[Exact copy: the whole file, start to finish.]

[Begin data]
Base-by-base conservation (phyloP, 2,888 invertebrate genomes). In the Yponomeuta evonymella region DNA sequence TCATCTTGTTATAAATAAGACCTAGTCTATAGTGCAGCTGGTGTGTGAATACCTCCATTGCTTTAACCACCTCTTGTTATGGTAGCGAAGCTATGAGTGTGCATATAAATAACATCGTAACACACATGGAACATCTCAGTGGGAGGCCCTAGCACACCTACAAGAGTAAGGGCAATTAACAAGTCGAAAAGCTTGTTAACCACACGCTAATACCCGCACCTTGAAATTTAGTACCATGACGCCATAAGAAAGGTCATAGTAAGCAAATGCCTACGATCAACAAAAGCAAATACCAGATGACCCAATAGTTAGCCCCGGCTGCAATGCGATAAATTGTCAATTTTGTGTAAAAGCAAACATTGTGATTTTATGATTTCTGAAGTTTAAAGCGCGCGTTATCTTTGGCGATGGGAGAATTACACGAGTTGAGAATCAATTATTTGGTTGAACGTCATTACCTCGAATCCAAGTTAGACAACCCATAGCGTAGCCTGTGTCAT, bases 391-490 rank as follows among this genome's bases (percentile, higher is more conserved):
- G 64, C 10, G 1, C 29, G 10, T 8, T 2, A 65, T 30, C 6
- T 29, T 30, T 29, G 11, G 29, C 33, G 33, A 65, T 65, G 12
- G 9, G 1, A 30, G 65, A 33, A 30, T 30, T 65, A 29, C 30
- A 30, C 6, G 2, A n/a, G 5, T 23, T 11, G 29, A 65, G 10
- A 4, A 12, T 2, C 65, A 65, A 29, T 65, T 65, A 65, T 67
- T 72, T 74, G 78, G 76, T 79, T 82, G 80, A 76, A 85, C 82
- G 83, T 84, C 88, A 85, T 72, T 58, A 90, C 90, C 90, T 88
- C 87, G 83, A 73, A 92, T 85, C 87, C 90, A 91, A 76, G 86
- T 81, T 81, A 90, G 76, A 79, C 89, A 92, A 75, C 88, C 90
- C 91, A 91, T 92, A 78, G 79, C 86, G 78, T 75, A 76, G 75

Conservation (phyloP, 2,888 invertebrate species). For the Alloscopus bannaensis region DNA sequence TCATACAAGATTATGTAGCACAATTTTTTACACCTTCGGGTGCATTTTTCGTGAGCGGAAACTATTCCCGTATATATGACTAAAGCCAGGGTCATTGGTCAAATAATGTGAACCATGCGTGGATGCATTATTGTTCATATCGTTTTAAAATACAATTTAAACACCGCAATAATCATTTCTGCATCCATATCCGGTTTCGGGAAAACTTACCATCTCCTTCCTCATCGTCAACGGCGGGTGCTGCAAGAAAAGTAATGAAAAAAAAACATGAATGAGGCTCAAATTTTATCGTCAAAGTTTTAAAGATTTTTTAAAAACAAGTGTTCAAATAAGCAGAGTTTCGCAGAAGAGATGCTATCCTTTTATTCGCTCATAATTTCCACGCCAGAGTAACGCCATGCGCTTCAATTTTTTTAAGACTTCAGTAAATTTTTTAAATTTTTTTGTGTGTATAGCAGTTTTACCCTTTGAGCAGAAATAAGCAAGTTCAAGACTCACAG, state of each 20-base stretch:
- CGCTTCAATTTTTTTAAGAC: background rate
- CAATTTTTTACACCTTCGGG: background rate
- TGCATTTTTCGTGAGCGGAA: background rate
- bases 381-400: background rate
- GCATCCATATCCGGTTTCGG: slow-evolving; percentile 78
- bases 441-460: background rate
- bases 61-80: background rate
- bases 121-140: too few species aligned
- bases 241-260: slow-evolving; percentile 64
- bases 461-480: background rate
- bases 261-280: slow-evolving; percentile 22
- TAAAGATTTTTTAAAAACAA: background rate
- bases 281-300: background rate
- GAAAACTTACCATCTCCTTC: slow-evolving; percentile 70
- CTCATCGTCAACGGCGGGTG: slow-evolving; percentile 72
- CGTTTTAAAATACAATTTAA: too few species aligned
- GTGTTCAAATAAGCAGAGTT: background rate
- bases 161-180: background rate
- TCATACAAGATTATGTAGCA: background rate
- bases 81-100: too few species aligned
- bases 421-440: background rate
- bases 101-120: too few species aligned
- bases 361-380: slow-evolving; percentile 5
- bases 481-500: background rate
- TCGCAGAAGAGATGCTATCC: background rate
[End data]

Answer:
Base-by-base conservation (phyloP, 2,888 invertebrate genomes). In the Yponomeuta evonymella region DNA sequence TCATCTTGTTATAAATAAGACCTAGTCTATAGTGCAGCTGGTGTGTGAATACCTCCATTGCTTTAACCACCTCTTGTTATGGTAGCGAAGCTATGAGTGTGCATATAAATAACATCGTAACACACATGGAACATCTCAGTGGGAGGCCCTAGCACACCTACAAGAGTAAGGGCAATTAACAAGTCGAAAAGCTTGTTAACCACACGCTAATACCCGCACCTTGAAATTTAGTACCATGACGCCATAAGAAAGGTCATAGTAAGCAAATGCCTACGATCAACAAAAGCAAATACCAGATGACCCAATAGTTAGCCCCGGCTGCAATGCGATAAATTGTCAATTTTGTGTAAAAGCAAACATTGTGATTTTATGATTTCTGAAGTTTAAAGCGCGCGTTATCTTTGGCGATGGGAGAATTACACGAGTTGAGAATCAATTATTTGGTTGAACGTCATTACCTCGAATCCAAGTTAGACAACCCATAGCGTAGCCTGTGTCAT, bases 391-490 rank as follows among this genome's bases (percentile, higher is more conserved):
- G 64, C 10, G 1, C 29, G 10, T 8, T 2, A 65, T 30, C 6
- T 29, T 30, T 29, G 11, G 29, C 33, G 33, A 65, T 65, G 12
- G 9, G 1, A 30, G 65, A 33, A 30, T 30, T 65, A 29, C 30
- A 30, C 6, G 2, A n/a, G 5, T 23, T 11, G 29, A 65, G 10
- A 4, A 12, T 2, C 65, A 65, A 29, T 65, T 65, A 65, T 67
- T 72, T 74, G 78, G 76, T 79, T 82, G 80, A 76, A 85, C 82
- G 83, T 84, C 88, A 85, T 72, T 58, A 90, C 90, C 90, T 88
- C 87, G 83, A 73, A 92, T 85, C 87, C 90, A 91, A 76, G 86
- T 81, T 81, A 90, G 76, A 79, C 89, A 92, A 75, C 88, C 90
- C 91, A 91, T 92, A 78, G 79, C 86, G 78, T 75, A 76, G 75

Conservation (phyloP, 2,888 invertebrate species). For the Alloscopus bannaensis region DNA sequence TCATACAAGATTATGTAGCACAATTTTTTACACCTTCGGGTGCATTTTTCGTGAGCGGAAACTATTCCCGTATATATGACTAAAGCCAGGGTCATTGGTCAAATAATGTGAACCATGCGTGGATGCATTATTGTTCATATCGTTTTAAAATACAATTTAAACACCGCAATAATCATTTCTGCATCCATATCCGGTTTCGGGAAAACTTACCATCTCCTTCCTCATCGTCAACGGCGGGTGCTGCAAGAAAAGTAATGAAAAAAAAACATGAATGAGGCTCAAATTTTATCGTCAAAGTTTTAAAGATTTTTTAAAAACAAGTGTTCAAATAAGCAGAGTTTCGCAGAAGAGATGCTATCCTTTTATTCGCTCATAATTTCCACGCCAGAGTAACGCCATGCGCTTCAATTTTTTTAAGACTTCAGTAAATTTTTTAAATTTTTTTGTGTGTATAGCAGTTTTACCCTTTGAGCAGAAATAAGCAAGTTCAAGACTCACAG, state of each 20-base stretch:
- CGCTTCAATTTTTTTAAGAC: background rate
- CAATTTTTTACACCTTCGGG: background rate
- TGCATTTTTCGTGAGCGGAA: background rate
- bases 381-400: background rate
- GCATCCATATCCGGTTTCGG: slow-evolving; percentile 78
- bases 441-460: background rate
- bases 61-80: background rate
- bases 121-140: too few species aligned
- bases 241-260: slow-evolving; percentile 64
- bases 461-480: background rate
- bases 261-280: slow-evolving; percentile 22
- TAAAGATTTTTTAAAAACAA: background rate
- bases 281-300: background rate
- GAAAACTTACCATCTCCTTC: slow-evolving; percentile 70
- CTCATCGTCAACGGCGGGTG: slow-evolving; percentile 72
- CGTTTTAAAATACAATTTAA: too few species aligned
- GTGTTCAAATAAGCAGAGTT: background rate
- bases 161-180: background rate
- TCATACAAGATTATGTAGCA: background rate
- bases 81-100: too few species aligned
- bases 421-440: background rate
- bases 101-120: too few species aligned
- bases 361-380: slow-evolving; percentile 5
- bases 481-500: background rate
- TCGCAGAAGAGATGCTATCC: background rate